One of China’s leading defense companies has tested a massive bomb. It’s widely said to be the country’s answer to a U.S.-built weapon, known as the “Mother of All Bombs.”
The state-run China Ordnance Industries Group Corporation Limited, better known by its official acronym Norinco, shared test footage earlier this week of a new aerial bomb being dropped by a Xian H-6K strategic bomber. Referencing the official Xinhua News Agency, ruling Chinese Communist Party official newspaper The Global Times said the weapon weighed several tons and was considered the People’s Liberation Army’s most powerful non-nuclear bomb.
Citing Beijing-based military analyst Wei Dongxu, the outlet said the bomb’s size, when compared to the H-6K’s bomb, may measure five to six meters, or up to nearly 20 feet long.
“The massive blast can easily and completely wipe out fortified ground targets such as reinforced buildings, bastions and defense shelters,” Wei told said, noting that the weapon could be also be used to clear obstacles and make room for an aircraft landing zone.
The U.S. first developed the GBU-43/B Massive Ordnance Air Blast, known as the “Mother of All Bombs” or M.O.A.B after the 2003 invasion of Iraq, but did not use the weapon in combat until April 2017 when a Lockheed Martin MC-130 Hercules dropped the 11-ton device on an alleged Islamic State militant group (ISIS) cave complex in the Achin district of the southern Nangarhar province.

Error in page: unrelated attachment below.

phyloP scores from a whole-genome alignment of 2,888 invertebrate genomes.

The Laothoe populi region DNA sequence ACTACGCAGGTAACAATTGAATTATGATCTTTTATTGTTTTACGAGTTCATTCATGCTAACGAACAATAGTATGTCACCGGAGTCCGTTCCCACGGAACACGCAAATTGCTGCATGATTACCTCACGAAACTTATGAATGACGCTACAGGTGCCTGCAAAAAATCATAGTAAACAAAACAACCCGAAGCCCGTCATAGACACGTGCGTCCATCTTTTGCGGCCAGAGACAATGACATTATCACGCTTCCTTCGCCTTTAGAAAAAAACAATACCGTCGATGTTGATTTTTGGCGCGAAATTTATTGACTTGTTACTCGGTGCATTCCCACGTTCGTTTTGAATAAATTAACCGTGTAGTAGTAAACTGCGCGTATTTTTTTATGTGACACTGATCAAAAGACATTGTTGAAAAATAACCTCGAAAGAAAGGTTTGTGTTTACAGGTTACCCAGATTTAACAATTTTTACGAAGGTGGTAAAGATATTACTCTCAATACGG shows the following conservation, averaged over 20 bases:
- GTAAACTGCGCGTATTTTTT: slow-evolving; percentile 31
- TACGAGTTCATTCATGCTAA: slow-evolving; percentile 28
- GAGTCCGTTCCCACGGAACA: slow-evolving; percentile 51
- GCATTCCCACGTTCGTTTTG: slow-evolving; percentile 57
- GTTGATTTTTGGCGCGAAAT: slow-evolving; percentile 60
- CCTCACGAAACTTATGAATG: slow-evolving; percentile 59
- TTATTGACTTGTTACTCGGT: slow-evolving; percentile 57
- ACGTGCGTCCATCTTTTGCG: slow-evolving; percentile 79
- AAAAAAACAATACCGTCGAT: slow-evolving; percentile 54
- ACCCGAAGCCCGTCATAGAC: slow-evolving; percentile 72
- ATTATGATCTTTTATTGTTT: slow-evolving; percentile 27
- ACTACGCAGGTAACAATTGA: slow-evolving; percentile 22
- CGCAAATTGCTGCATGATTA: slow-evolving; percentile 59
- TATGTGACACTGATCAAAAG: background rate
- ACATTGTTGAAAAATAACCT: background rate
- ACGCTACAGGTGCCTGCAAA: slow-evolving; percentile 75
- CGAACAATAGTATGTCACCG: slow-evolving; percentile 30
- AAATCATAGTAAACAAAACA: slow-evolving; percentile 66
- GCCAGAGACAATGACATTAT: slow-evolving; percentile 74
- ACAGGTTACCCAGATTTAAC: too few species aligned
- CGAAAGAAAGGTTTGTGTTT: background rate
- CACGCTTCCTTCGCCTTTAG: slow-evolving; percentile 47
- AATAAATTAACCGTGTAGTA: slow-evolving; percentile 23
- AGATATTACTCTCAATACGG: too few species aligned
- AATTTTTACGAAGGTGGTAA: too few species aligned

The strike was described as successful but then-Defense Secretary James Mattis declined to offer any casualty figures, telling reporters at the time that “frankly, digging into tunnels to count dead bodies is probably not a good use of our troops’ time.” Afghan officials estimates ranged from 36 to 92 ISIS fighters killed.
Not to be outdone, rumors emerged that Russia put its own oversized bomb to use in Syria as part of a rival campaign against ISIS in September. The weapon, known officially as the Aviation Thermobaric Bomb of Increased Power and dubbed the “Father of All Bombs” or F.O.A.B., was said by observers to have been used against a jihadi position in the eastern city of Deir Ezzor.
A commentary on the military section of Chinese website Sina noted the psychological effect of such powerful bombs, as demonstrated by the U.S. military’s use of the 7.5-ton BLU-82 during the Gulf War, which was reportedly so destructive that one British SAS commando team mistakenly reported to their headquarters that “the blokes have just nuked Kuwait!” as recounted in a 1991 Newsweek article.
The commentary, along with another write-up at Phoenix New Media, suggested the bomb may be around 10 tons. Wei’s analysis at The Global Times also suggested that the Chinese bomb was likely smaller than the U.S. version, allowing the Chinese air force to deploy the weapon using a bomber rather than a transport aircraft.